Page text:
Review: The Current at Belfast Waterfront
Perhaps best described as a play with music rather than a conventional musical, this latest work from the Pamela Cassells stable is a hard-hitting piece of drama by anyone’s standards.
The clever word play of the title of the piece – reflecting both the contemporary setting and nature of the piece and (without giving too much away) the potential dangers of a force of nature – conveys some deep and dark issues that effect all of our young people today.
Written by company founder, Pamela Cassells-Totton, this is a cutting-edge piece of theatre that takes a snap-shot of the events leading up to a terrible tragedy as five teenagers partake in a seemingly innocent camping adventure to celebrate the end of their summer term at school.
Beneath all of the apparently harmless teenage fun (with some great one-liners), banter and bravado, each of the five protagonists – so convincingly played here by Amelia Doyle, Sam Anderson, Ellie Lavery, Holly McConville and Michael Bradley – has simmering personal issues.
With his uneducated hard man approach, the jack-the-lad and funny Burnsy is the attention-seeking and self-appointed leader of the pack with swagger.
Jess is loud and easily led but, with a degree of conscience, could be hesitant and had some sort of plan for her future.
Although quieter, Nicki is a confident free-spirit from a broken home who missed her father’s influence, while the more privileged Clare is wise, mature and shy and the inexperienced Reece is thoughtful and caring.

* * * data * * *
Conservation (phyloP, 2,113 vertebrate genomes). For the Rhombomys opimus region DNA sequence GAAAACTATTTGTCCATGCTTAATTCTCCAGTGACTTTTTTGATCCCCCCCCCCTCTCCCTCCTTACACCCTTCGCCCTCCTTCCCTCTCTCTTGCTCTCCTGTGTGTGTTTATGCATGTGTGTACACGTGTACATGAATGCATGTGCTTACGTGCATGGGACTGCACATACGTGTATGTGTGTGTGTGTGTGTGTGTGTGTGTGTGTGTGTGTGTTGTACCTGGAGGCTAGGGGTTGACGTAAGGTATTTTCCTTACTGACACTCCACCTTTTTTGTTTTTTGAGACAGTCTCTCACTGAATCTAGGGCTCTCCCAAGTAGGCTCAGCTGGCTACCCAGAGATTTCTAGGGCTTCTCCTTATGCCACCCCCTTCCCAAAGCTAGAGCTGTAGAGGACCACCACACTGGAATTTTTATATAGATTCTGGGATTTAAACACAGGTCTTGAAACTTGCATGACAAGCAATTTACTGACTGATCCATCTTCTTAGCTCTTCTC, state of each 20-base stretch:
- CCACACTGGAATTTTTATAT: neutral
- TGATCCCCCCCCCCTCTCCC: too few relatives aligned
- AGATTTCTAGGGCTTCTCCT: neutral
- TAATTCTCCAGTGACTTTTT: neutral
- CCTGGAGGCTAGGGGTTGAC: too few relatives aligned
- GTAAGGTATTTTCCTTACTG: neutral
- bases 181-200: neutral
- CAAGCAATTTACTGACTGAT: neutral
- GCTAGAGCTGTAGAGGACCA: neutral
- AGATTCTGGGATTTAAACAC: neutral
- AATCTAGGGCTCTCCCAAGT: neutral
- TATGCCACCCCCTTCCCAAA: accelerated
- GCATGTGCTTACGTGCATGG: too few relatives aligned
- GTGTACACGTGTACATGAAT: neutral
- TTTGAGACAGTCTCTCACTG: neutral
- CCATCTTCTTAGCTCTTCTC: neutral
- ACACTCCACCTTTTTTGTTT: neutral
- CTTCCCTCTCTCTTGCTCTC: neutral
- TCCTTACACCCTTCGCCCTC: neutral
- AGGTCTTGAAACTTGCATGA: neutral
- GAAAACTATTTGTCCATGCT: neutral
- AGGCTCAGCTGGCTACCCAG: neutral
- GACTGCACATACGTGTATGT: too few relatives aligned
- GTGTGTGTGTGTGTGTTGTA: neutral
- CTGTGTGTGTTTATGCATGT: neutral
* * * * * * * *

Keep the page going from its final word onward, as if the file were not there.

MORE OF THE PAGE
Played out against a well-used multi-level set with atmospheric lighting and projections plus effective use of sound effects (I loved the calmness of the twittering birds before the turmoil of the fast-moving action began), the scene is set by the excellent chorus of young singers who return to the stage throughout.
Superbly directed by Cassells with sympathetic musical direction from the composer, Mark Dougherty, the music is suitably haunting, beautiful and, at times, foreboding, while the moments when the five solo singers reflect the inner thoughts of the five leading characters works really well.
Underage drinking, peer pressure and even class differences all surface as relevant issues for our young people and this powerful story of love, loss, regret, guilt and rejection holds many lessons for the younger generation.
The Current is a powerful piece of theatre that packs a lot into its hour-long duration and, as such, would be a perfect vehicle for schools, young community groups and teenage drama groups to tackle as it opens the door for further discussion and understanding of important issues.
Indeed, the uncomfortable and uneasy silence that descends upon every member of the audience during the final moving monologues is proof that, as a piece of drama, the important message of this work really does hit home in the end.
No matter what our feelings for the individual characters in this piece may be, by the end, each will have our sympathy and understanding … an additional message for us all that we should never judge anyone by first impressions as we all have our own individual story and set of circumstances that all too often are covered up by our public or peer-acceptable persona.
Good theatre can be used for different things: to entertain, to shock, to educate, while great theatre – like The Current – can do all three!
Pamela Cassells School of Performance
Waterfront Hall Studio Theatre, Belfast
Saturday 10 June
Photos: Little Acre Creations